Apparently, I will do anything for a nice pen…

When I was approached by @Pen_Heaven about the #backtobasics challenge, I’ll be honest, at the words, “we will send you a free fountain pen”, I was pretty much sold. Abiding closely to the girly, female English teacher stereotype, I am a lover of all things stationery, and have wasted a LOT of time drooling over things in Paperchase which I literally cannot live without.

I am dyslexic, and have always struggled with my own handwriting. For years students have found my scrawl difficult to read, and so over the summer holidays this year, I tasked myself with re-training myself to write so that my script is both legible and vaguely attractive. Switching to a good quality fountain pen over the last week has noticeably accelerated my progress, making my script more fluent and smooth.

In terms of my day to day teaching, by far the most hand writing I do is marking student work. Marking is incredibly time consuming and, while it is invaluable to student engagement and progress, it is not something I look forward to! I’ve noticed that, with my new pen, I’ve been far keener to mark students’ work because of greater levels of comfort and fluidity when writing. I’m not sure how much of this is due to the novelty factor or not (I am easily excited by fads…), but anything which makes marking more bearable is fine by me!


In the past I have always favoured an erasable pen when marking in English, partly because, because of my dyslexia, I often misread work and need to correct myself. I’ve had to be far more careful using a non-erasable pen, and part of me wonders whether I have been sloppy in the past because I have been able to correct myself easily; this week I have marked more slowly initially, but have not had to waste time going back to fix my own errors, because my initial marking was far more considered and accurate. One small issue has been that sometimes I have smudged my writing in students’ books because the ink doesn’t dry as quickly as I work!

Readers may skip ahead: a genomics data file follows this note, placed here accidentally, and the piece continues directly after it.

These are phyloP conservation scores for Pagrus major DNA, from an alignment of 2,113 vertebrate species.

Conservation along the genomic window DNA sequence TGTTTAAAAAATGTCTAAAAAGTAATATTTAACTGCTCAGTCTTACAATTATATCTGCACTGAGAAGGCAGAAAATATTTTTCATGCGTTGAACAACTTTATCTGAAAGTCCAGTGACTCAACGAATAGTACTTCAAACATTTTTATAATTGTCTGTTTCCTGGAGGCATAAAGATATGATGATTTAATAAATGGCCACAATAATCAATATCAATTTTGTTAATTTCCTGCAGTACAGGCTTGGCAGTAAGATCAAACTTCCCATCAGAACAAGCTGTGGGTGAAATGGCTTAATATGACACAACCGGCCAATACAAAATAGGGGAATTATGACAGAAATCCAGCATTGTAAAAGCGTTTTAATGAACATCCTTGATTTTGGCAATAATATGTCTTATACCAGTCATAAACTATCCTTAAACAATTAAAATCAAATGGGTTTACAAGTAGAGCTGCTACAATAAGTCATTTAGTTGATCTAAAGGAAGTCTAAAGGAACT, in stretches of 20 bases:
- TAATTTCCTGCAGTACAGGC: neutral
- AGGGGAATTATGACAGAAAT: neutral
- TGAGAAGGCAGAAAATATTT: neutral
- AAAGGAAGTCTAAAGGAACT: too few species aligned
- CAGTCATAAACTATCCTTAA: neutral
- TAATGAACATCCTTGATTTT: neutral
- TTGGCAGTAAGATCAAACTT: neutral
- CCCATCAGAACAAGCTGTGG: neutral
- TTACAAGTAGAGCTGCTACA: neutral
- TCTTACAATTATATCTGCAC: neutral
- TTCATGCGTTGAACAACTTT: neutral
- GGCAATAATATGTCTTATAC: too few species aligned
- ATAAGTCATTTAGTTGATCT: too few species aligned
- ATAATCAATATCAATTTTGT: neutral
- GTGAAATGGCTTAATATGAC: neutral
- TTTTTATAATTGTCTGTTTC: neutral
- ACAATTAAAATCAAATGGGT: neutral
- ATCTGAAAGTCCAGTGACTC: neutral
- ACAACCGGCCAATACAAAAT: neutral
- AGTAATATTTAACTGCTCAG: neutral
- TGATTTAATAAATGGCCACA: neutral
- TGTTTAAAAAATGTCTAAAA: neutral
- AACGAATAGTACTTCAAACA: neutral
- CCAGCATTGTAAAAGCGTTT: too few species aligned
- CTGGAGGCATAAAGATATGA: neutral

I believe that a good quality pen really changes the comfort, neatness and attitude of the writer. I wonder whether a pilot scheme, giving better pens to a group of students and following their progress, might have value. In the past, I have taught in a private school where students were obliged to write in blue fountain pen – there was a higher quality of handwriting here, but I cannot say how far this was due to a different economic background and education system. At the other extreme, the school equipment which is aimed at ow income families is generally incredibly cheap and of low quality. Pencils, pens, rubbers, sharpeners etc. tend to break very easily, and I am sure this has an impact on student attitudes to work. I wonder whether better quality equipment would change the quality of student presentation in exercise books, and their general sense of pride about their work?

In conclusion, I will certainly be using this pen (the Diplomat Esteem Lapis Fountain Pen in black) for the foreseeable future – I have enjoyed the whole physical process of writing with a better quality pen, and I think my marking looks better. As a Lead Practitioner, my marking is sometimes used as a model for other staff – I now have a script to be (slightly) proud of! I remain intrigued to know how writing equipment might impact on student attitudes to work; this might form part of some action research in my classroom in the near future…


Click here to see other teachers’ stories on the the full @Pen_Heaven #backtobasics blog post!

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